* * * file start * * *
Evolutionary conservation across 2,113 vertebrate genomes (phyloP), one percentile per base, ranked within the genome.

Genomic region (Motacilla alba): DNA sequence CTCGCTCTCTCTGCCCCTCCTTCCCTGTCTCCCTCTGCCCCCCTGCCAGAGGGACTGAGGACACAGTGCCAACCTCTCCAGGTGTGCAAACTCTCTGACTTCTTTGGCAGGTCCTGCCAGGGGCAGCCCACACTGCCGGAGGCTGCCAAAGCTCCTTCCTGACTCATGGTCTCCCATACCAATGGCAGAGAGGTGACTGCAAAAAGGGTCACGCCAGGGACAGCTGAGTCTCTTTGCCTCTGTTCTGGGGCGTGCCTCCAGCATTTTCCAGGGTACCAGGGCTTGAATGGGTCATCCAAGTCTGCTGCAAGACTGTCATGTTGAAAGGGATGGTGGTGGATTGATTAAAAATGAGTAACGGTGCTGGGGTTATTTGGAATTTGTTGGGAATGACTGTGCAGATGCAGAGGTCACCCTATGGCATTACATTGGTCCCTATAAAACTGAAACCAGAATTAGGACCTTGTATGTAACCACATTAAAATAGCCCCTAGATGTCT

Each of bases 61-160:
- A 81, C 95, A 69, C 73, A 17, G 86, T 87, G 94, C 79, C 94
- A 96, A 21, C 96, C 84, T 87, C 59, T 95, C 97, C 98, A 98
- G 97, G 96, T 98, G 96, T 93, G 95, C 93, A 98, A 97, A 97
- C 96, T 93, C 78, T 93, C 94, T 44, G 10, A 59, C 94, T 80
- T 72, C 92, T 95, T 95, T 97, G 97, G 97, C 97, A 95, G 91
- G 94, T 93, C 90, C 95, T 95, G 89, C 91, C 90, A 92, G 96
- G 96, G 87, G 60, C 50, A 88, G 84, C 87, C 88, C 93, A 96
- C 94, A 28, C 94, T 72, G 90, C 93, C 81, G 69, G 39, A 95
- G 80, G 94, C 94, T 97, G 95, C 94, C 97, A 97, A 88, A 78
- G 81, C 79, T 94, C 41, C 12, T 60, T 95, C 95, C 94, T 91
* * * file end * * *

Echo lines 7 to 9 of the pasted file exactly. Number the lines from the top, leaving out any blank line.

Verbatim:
- C 96, T 93, C 78, T 93, C 94, T 44, G 10, A 59, C 94, T 80
- T 72, C 92, T 95, T 95, T 97, G 97, G 97, C 97, A 95, G 91
- G 94, T 93, C 90, C 95, T 95, G 89, C 91, C 90, A 92, G 96